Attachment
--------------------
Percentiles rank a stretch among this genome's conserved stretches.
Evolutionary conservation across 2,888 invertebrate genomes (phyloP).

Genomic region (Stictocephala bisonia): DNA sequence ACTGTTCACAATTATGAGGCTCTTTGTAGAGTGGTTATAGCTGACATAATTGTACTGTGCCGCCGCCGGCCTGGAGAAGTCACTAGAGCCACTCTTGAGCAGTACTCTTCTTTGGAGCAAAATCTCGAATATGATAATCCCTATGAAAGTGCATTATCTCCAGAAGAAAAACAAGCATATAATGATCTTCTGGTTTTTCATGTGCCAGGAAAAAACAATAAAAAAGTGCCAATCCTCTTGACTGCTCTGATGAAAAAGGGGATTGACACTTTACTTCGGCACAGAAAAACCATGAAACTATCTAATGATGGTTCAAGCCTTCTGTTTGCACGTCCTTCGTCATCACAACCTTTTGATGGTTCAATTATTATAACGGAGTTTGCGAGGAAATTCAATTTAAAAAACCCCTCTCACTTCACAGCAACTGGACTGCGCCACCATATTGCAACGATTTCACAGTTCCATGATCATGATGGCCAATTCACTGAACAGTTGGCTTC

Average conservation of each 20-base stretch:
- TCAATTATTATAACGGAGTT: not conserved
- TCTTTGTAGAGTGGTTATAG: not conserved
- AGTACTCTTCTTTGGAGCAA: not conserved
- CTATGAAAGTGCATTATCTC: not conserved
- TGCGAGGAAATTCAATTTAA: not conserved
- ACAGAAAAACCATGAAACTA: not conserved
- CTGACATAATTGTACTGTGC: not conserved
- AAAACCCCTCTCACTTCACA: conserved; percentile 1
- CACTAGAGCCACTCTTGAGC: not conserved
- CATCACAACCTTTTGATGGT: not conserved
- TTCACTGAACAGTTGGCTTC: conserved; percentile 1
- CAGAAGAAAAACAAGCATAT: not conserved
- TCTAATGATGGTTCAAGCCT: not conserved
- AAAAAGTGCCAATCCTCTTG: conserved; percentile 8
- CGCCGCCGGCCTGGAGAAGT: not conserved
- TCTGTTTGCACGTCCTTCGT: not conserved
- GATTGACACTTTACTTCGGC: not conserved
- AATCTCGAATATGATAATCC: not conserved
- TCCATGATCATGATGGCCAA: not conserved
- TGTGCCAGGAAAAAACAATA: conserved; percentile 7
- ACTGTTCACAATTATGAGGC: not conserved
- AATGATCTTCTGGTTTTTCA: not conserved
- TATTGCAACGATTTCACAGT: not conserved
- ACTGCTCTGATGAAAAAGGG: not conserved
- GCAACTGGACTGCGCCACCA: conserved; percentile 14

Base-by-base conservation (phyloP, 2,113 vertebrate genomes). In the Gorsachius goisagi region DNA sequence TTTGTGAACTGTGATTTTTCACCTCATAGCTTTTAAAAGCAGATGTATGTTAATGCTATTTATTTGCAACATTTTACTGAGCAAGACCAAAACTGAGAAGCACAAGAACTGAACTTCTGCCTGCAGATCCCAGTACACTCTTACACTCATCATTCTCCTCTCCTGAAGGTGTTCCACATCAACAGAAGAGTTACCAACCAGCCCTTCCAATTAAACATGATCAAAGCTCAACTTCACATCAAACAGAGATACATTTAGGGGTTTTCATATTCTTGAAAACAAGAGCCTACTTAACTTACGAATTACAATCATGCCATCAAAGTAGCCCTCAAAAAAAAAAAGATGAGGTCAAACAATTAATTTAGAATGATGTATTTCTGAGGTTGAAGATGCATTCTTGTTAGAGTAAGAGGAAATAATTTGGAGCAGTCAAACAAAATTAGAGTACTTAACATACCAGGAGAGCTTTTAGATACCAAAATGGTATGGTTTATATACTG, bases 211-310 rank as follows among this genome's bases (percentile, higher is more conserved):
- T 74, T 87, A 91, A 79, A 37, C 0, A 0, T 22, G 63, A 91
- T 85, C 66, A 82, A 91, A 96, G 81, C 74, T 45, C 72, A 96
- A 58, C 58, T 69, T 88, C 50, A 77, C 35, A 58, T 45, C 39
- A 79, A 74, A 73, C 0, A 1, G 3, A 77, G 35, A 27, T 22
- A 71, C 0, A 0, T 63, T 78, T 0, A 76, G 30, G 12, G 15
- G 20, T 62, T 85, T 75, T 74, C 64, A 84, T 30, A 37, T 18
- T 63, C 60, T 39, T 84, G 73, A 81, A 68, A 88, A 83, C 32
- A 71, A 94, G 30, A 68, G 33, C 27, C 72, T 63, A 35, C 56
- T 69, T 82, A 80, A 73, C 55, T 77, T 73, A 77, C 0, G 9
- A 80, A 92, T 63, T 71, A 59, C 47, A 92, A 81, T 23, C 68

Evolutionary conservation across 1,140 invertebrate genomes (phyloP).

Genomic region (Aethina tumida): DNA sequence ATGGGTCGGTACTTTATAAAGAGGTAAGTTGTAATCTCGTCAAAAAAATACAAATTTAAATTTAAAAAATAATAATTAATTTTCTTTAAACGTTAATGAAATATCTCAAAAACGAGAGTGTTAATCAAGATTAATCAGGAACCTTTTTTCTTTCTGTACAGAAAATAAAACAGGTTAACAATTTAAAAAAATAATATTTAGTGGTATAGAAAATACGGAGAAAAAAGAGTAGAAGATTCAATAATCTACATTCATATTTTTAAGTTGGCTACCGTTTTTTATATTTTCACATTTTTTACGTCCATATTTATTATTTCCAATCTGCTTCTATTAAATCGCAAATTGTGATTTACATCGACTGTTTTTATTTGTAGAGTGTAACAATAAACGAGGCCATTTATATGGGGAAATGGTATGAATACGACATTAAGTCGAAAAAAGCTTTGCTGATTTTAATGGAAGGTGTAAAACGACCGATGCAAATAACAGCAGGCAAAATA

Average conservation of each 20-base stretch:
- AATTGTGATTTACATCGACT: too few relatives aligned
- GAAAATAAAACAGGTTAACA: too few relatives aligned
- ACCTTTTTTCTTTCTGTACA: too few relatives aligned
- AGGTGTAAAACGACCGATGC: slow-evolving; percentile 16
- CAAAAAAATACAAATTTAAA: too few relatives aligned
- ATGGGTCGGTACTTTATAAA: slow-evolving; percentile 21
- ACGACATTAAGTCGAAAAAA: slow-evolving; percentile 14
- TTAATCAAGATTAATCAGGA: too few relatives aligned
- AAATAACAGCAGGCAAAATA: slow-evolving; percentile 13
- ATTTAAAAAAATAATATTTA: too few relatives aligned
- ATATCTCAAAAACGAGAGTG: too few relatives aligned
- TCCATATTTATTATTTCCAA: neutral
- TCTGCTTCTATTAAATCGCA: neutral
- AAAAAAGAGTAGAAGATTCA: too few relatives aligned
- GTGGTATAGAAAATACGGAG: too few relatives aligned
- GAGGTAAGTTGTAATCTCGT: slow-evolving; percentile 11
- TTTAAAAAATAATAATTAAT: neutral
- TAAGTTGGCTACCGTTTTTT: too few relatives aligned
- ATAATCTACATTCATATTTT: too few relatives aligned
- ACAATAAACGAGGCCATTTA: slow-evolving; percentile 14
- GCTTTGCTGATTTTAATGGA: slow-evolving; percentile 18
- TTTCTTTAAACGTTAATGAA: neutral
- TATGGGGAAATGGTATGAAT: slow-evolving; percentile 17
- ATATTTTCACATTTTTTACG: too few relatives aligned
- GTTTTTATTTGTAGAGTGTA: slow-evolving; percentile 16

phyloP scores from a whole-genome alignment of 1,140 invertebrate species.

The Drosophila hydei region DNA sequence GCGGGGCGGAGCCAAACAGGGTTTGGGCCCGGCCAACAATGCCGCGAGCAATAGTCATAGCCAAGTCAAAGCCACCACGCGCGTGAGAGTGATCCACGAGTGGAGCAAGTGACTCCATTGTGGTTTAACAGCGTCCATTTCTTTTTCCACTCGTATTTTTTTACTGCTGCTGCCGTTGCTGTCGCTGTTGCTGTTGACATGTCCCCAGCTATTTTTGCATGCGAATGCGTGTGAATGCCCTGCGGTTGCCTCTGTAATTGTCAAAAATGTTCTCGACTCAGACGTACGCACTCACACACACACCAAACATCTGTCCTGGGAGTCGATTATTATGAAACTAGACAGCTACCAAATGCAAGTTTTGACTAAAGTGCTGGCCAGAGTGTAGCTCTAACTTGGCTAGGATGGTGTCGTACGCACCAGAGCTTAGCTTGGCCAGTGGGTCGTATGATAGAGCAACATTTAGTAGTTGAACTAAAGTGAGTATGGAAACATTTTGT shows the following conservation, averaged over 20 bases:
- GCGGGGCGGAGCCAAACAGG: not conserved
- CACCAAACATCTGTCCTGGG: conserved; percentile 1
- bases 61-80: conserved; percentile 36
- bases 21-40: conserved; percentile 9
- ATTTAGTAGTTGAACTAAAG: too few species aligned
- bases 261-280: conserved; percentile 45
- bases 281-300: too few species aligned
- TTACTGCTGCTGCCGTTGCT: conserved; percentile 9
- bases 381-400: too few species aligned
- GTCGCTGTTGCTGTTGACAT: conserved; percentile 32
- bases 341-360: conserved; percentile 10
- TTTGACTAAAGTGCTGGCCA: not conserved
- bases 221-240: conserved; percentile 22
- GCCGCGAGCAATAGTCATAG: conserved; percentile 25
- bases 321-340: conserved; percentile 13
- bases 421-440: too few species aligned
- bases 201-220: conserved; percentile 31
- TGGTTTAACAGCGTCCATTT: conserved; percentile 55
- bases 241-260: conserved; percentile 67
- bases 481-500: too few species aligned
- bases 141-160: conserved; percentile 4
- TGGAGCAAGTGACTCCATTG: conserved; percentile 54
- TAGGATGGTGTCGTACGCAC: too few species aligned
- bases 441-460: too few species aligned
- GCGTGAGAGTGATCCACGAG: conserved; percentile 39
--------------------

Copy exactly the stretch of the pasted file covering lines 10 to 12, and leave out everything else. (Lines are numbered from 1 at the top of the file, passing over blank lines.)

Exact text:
- ACAGAAAAACCATGAAACTA: not conserved
- CTGACATAATTGTACTGTGC: not conserved
- AAAACCCCTCTCACTTCACA: conserved; percentile 1